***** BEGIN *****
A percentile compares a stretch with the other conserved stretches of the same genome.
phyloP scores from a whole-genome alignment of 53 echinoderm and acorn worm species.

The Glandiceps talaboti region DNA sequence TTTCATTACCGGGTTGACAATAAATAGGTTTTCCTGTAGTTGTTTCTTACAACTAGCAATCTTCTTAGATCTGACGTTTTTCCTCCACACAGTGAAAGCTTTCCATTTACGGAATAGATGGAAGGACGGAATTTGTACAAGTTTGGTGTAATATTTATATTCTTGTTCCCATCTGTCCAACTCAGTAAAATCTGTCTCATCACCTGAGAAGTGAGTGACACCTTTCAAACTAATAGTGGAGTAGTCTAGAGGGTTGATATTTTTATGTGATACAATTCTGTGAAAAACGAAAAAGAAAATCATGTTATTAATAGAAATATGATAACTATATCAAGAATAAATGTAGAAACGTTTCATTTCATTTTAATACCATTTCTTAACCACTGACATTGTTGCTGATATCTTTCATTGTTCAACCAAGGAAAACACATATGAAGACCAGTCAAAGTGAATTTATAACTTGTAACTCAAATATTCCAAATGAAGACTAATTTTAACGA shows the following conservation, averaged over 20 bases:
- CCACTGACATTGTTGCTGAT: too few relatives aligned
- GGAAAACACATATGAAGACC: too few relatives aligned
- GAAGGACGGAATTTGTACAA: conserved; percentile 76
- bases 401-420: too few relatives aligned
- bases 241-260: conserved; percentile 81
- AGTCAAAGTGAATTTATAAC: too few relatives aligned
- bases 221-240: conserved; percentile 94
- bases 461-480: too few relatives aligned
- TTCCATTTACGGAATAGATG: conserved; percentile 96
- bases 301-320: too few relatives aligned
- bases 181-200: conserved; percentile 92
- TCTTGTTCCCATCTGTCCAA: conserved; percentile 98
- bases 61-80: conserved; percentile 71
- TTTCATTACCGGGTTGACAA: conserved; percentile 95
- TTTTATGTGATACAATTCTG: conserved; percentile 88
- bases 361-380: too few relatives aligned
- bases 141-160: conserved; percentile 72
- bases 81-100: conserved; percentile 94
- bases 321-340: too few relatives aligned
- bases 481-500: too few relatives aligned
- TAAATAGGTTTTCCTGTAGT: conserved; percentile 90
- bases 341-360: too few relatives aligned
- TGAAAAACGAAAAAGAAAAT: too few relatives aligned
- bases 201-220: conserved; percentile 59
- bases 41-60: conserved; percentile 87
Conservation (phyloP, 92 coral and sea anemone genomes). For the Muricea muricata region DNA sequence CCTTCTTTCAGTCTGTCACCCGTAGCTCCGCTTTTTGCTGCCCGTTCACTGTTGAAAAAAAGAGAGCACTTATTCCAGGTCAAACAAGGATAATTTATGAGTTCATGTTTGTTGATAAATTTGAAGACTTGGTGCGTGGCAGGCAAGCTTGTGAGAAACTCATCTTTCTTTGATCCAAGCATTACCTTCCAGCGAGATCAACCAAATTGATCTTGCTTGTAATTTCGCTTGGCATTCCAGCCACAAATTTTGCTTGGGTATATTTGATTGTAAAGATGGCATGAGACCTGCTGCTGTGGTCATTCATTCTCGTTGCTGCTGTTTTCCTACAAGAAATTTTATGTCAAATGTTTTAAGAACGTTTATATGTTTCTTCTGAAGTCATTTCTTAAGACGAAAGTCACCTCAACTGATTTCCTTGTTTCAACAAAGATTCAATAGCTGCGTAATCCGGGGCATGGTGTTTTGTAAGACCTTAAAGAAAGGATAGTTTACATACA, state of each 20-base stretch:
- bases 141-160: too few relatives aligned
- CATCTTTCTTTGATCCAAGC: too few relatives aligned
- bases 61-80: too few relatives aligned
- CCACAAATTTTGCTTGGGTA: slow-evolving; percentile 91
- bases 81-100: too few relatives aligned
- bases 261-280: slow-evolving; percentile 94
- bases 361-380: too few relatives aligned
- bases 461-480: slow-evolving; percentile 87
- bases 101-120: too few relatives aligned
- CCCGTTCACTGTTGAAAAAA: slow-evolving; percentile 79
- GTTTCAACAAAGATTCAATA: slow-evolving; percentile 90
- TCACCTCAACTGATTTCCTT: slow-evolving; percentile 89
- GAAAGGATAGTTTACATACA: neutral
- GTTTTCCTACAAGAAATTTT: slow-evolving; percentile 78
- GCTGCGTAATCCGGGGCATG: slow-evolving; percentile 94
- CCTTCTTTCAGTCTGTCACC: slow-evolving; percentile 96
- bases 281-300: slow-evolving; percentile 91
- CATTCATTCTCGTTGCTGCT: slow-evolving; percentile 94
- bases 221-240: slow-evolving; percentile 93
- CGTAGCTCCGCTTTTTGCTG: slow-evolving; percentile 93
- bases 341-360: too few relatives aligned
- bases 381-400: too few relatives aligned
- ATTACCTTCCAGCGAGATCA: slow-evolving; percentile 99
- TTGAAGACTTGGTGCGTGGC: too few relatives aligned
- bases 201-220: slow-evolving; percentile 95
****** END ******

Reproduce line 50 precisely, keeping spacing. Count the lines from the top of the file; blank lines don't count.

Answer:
- bases 341-360: too few relatives aligned